Sunday, November 07, 2010

BUS STORY # 209 (Honoring Our Veterans)

vietnam, originally uploaded by dirk32787.

We get off the Rapid together, me through the back door, him through the front after the ramp is put down and his motorized wheelchair makes the exit.

I’m waiting at the intersection, looking west for my connection. He rolls up and I move to one side. We both wait till the white stick figure appears and the numbers start ticking down from 25.

On the other side, we head for the bus stop to wait for our connection. He wheels his chair around and faces due west.

He looks to be in his 60s. Big guy, but solid, not fat. He’s in a navy blue polo shirt and navy blue shorts. The right leg is a long-healed above-the-knee amputation. The left is a long-healed below-the-knee. Later, I determine he’s also missing the first two digits of the fingers of his right hand.

He’s got a cap on that says “Vietnam Veteran” across the front of the hat and across the hatband in the back. He’s wearing those old style aviator sunglasses. He sits – and, really, this is the only way to describe it – he sits tall in his chair.

Things that he doesn’t have, and which are striking by their absence in this particular scenario -- at least, here in Albuquerque -- are an American flag or pennant flying from a flexible rod, and patriotic bumper stickers plastered across the back of his chair.

Across the intersection to the west, there’s another rider waiting for our bus. I’m thinking it’ll stop for him, then get caught by the light, and we’ll have to wait another two minutes for our turn.

But the rider is looking our way, too. And then he gets up and starts walking our way. In the crosswalk, I see a lean guy in a baseball cap, long black beard streaked with gray, a turquoise tank top and faded, ragged jeans.

He walks right up to the vet, leans over, says something to him, puts his hand on his shoulder, says something to him again, moves the flat of his hand to the side of the vet’s head, pulls it back to his heart, then gently thumps his heart. He starts to turn away, then turns back and says something more.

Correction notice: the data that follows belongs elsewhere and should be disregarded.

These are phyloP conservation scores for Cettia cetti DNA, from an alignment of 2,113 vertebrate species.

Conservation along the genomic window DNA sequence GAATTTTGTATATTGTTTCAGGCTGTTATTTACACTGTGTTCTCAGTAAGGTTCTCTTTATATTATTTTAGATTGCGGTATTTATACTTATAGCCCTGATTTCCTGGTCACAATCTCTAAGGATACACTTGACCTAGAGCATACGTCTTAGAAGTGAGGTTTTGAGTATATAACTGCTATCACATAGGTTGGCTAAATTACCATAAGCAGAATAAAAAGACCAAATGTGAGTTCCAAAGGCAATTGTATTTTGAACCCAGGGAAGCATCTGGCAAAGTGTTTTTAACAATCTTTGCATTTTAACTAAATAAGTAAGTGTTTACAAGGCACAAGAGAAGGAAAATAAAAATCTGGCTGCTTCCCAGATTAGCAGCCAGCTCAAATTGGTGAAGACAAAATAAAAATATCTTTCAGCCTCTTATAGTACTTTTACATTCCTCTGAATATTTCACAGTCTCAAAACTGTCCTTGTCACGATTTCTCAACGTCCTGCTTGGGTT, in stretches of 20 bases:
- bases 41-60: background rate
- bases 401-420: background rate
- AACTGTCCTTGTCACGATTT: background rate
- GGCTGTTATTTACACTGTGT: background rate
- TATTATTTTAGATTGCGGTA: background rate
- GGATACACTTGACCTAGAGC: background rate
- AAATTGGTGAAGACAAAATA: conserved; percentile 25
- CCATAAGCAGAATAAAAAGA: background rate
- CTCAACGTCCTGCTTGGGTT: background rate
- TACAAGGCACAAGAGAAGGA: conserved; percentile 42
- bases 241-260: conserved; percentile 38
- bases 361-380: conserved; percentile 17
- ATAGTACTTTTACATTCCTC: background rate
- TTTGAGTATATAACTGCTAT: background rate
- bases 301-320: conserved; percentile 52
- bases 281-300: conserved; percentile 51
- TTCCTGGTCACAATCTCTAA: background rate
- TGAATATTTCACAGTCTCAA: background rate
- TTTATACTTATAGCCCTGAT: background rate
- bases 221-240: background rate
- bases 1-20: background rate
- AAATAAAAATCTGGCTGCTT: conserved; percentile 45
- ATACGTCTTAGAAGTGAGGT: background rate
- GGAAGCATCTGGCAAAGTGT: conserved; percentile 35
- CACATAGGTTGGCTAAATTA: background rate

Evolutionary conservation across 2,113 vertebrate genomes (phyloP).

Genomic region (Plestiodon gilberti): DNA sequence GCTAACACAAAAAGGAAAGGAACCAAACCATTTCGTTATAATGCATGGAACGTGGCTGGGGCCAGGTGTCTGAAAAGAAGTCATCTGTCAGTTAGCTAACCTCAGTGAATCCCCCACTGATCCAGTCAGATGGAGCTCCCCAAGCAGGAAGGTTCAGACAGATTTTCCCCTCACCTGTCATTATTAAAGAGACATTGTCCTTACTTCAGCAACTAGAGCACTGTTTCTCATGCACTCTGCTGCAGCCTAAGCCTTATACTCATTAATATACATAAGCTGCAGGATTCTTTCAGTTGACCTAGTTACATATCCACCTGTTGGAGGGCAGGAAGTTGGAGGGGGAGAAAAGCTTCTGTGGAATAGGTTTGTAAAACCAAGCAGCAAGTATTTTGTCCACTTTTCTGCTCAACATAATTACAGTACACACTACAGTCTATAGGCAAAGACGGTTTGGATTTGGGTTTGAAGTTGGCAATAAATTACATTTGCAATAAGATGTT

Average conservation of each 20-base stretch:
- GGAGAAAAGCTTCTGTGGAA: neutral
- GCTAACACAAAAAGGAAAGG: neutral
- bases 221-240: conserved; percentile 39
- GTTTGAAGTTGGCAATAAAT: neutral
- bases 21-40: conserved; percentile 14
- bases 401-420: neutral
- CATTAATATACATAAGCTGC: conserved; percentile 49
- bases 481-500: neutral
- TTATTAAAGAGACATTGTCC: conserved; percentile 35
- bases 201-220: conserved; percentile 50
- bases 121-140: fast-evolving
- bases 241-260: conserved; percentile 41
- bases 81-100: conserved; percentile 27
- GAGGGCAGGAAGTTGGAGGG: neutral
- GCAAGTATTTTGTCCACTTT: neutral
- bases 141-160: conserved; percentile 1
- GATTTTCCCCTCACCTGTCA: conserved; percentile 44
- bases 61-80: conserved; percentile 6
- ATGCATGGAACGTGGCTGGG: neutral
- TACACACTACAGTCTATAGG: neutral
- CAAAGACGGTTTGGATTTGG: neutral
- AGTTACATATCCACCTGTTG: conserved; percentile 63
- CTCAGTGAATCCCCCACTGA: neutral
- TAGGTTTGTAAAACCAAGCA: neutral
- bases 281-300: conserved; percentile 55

I can’t make out what he’s saying, and I can’t tell if it’s Spanish, or English slurred with emotion or alcohol or both. He puts his hand on the vet’s chest, then pulls it back to his. And then he walks to a railing behind the bus stop bench and sits in the shade.

Throughout this exchange, the vet hasn’t moved a muscle. I have no idea if he spoke to the man or not.

I don’t know if these are two vets who recognize one another and don’t need words, or if the guy is overcome, and the vet is gutting it out with dignity or a patient appreciation of the intent. A dozen other possible stories blossom.

The vet takes his hat off. His head is bald, lumpy, scarred. I assume it goes with the legs and fingers. He leaves it off until the bus comes.

The other guy and I wait for the ramp to come down, wait for the vet to board. That’s when I smell the alcohol.

He wants me to board, but I tell him I’m waiting for the driver to finish getting the chair buckled in. He goes around me, and waits by the till. When everything is settled in, he’s sitting on the bench seat across from the vet. The vet keeps his face fixed forward, and there is no conversation, attempted or otherwise.

When we reach the guy’s stop, he lurches forward and almost falls right across the wheelchair. He catches himself, and lurches out the front door.

The rider behind the vet turns to the guy sitting next to me and says he hasn’t seen Tommy* this drunk at this hour in a long time.

“He’s the sweetest guy when he’s sober, but he’s a mean drunk.”

And then he notices a plastic grocery bag Tommy must have left on the bench seat.

Throughout all of this, the vet has been sitting silent and motionless. He is staring straight ahead, out through the front windshield.

I’m thinking he knows something we don’t.

*Real name changed.

The photo at the top of this story is titled “vietnam” and is posted with the kind permission of dirk32787. You can see this and all dirk32787’s photos on Flickr at:


Anonymous Anonymous said...

Powerful story, Thanks. BBBH

5:19 AM  
Blogger Busboy said...

Thank you, BBBH. It was powerful to see.

7:11 PM  

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